Editor's Corner: Building for the future
These photos show interior and exterior views of the Madera Public Library, which was built about 100 years ago. Today, it is used as a storage space.
Clovis architect Paul Halajian and members of his staff briefed about 30 members of the community Wednesday night on plans for remodeling the historic library at 6th and G streets and ideas for a future performing arts center that would be built across G Street from the library on land now occupied by the out-of-date county office building that was the courthouse before the new one was built.
His staff also showed some ideas for upgrading downtown Madera, and a redesign of Memorial Courthouse Park.
The whole package, he said, could cost as much as $65 million.
Those present didn’t exactly faint on the floor when they heard that figure — most had heard it before — but they knew it was a far cry from the $2.5 million that was made available some five years ago to the Madera County Arts Council through a bequest from the estate of the late Elaine Secara for construction of a center for the arts. Elaine and her late husband, Frank, were supporters of the arts council from the get-go.
Under the stewardship of former Madera School Superintendent Julia O’Kane, arts council president, a joint powers authority to oversee development of an arts center was formed to include the city, the county, the school district and the arts council.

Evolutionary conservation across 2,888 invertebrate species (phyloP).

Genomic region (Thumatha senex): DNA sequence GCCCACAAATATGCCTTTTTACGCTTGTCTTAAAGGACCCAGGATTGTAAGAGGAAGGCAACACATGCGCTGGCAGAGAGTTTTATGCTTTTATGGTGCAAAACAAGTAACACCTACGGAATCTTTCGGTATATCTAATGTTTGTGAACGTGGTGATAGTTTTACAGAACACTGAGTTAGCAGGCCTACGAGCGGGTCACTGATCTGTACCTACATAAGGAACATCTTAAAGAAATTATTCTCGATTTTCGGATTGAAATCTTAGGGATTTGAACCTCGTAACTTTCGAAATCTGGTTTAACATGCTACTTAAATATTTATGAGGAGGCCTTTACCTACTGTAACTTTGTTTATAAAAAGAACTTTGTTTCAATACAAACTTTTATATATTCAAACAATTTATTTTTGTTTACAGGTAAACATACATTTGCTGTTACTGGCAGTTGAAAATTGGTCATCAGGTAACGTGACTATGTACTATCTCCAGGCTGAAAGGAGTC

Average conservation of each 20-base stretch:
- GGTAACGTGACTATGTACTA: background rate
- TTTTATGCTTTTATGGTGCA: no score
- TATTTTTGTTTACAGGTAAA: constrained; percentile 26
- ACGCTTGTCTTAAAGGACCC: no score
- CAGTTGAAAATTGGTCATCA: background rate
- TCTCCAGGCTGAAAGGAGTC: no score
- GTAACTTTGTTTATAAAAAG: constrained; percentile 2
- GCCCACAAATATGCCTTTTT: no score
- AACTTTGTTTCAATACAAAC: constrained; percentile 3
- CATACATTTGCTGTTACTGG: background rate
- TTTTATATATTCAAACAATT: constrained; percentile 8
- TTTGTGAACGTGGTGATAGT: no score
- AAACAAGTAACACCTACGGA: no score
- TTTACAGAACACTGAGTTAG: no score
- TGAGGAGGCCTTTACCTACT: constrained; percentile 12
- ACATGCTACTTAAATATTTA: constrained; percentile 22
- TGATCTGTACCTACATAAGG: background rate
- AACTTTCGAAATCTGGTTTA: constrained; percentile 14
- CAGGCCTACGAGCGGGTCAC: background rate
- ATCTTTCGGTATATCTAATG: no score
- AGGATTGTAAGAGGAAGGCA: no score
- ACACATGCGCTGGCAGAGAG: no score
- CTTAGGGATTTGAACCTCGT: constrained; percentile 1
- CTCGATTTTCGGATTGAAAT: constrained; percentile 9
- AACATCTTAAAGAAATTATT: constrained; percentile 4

Since $65 million is a long ways off, it might be a good idea for the boosters of the arts center to start small — with the 100-year-old library. That edifice, which encompasses about 7,000 square feet, has been declared a historic structure by the county, which means it could be acquired by the authority for relatively little money and remodeled into a multipurpose arts center for use while funds are raised for the big one, which likely would take several years.
Halajian said the building is in relatively good shape, and likely could be remodeled for the money available.
About half the building could be used as offices for the arts council and its affiliated Circle Gallery, and half for a small theater that could be used for little-theater productions, concerts and as a lecture hall.
You can see from the accompanying photos that the library is spacious and has good character. Plans for downtown would have to wait. Halajian proposed a “tool kit” of urban design features, such as park benches and sidewalk extensions that could be used to dress up downtown by making room for outdoor dining. Improvements in parking and traffic safety also would be included.
But the problem is that most of the people who own downtown haven’t shown much interest in improving their buildings, even though some have made good efforts.
The important thing is that we now have a plan which gives us an idea of what the arts center and its surroundings could be like. That could translate into a vision for a better Madera of the future, rather than one that Halajian called a “default future,” which in essence means staying the same.